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Exploring motivation and satisfaction in part-time PhD students

Heather Turner (University of Louisville, Louisville, Kentucky, USA)

Studies in Graduate and Postdoctoral Education

ISSN: 2398-4686

Article publication date: 3 January 2023

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Abstract

Purpose

This study aims to explore the motivation and satisfaction of part-time PhD students in the USA through the lens of self-determination theory (SDT).

Design/methodology/approach

Following an explanatory sequential mixed methods design, data sources consisted of a survey (N = 100) and focus groups (N = 20) of part-time PhD students.

Findings

Findings suggest that part-time PhD students achieve greater satisfaction when they are autonomously motivated. Part-time PhD student satisfaction may be increased through shifting motivation from an external to an internal locus of control, such as when doctoral work is framed within the context of solving practice-based problems. Facilitating this change requires those involved in the practice of research doctoral education to work toward satisfying students’ innate needs of autonomy, competence and relatedness with others, yet many part-time PhD students describe experiences within their doctoral education that do not meet these needs. Implications for research and practice are presented.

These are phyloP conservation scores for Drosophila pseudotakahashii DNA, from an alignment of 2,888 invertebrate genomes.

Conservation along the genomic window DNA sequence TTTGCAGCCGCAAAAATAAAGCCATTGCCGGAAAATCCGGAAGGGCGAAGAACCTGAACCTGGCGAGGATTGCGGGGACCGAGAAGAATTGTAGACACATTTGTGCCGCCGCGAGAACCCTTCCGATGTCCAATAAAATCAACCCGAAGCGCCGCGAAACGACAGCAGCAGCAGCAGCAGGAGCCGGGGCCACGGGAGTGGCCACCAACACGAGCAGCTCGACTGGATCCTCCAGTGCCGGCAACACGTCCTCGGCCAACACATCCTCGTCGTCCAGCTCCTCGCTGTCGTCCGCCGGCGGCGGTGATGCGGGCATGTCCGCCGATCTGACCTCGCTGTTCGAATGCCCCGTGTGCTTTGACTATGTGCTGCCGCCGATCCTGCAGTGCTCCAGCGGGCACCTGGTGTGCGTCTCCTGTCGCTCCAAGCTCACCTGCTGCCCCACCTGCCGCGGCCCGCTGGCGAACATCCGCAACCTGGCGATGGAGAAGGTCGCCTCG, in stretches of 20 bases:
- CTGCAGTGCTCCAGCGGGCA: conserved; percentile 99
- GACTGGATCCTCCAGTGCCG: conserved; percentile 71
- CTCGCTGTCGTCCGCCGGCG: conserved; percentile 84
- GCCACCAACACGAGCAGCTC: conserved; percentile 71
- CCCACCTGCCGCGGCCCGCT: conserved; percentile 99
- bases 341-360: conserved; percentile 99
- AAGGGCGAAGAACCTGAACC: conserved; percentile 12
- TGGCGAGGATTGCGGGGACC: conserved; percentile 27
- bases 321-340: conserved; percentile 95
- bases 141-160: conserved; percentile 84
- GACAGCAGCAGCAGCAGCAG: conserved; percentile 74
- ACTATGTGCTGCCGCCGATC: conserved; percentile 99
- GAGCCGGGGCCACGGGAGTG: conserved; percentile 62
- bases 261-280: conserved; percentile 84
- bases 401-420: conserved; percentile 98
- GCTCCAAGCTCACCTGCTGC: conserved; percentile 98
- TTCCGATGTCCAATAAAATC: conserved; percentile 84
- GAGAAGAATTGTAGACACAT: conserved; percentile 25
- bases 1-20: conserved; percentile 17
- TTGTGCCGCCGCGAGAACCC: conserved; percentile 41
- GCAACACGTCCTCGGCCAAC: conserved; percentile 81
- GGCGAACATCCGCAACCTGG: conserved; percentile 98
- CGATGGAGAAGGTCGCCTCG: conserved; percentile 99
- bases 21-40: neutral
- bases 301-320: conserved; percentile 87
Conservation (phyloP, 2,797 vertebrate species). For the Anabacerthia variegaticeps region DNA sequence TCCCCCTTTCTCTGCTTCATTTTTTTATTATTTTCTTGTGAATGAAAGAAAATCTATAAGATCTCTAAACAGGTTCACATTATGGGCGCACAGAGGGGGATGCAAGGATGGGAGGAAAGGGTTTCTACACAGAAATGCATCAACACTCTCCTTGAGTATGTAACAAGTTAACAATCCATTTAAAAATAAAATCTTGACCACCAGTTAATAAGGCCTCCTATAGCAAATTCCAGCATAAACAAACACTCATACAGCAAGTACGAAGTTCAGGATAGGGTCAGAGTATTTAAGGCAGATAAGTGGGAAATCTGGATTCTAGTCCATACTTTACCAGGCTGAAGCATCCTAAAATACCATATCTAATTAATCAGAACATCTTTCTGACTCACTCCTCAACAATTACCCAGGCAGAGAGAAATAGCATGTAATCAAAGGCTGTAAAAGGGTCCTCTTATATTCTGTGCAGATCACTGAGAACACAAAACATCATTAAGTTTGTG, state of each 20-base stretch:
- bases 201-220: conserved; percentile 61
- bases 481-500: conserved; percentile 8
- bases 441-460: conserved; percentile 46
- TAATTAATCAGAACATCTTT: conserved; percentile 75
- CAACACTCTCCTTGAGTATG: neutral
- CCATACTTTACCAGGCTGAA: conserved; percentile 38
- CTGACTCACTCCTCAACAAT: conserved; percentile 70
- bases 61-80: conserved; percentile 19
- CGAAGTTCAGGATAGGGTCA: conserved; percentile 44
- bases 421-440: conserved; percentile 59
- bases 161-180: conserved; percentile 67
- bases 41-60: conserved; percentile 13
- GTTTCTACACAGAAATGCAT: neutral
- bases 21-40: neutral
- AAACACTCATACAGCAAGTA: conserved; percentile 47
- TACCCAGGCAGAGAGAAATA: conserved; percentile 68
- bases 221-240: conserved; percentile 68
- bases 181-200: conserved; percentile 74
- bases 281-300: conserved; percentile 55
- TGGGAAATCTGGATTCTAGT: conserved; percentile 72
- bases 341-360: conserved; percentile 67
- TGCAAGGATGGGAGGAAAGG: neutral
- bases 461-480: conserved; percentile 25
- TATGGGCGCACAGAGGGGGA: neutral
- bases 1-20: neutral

Originality/value

This paper tests the applicability of SDT, a widely used theory in doctoral studies, to part-time PhD students, an understudied student population in the USA.

Keywords

Citation

Turner, H. (2023), "Exploring motivation and satisfaction in part-time PhD students", Studies in Graduate and Postdoctoral Education, Vol. ahead-of-print No. ahead-of-print. https://doi.org/10.1108/SGPE-12-2021-0088

Publisher

:

Emerald Publishing Limited

Copyright © 2022, Emerald Publishing Limited

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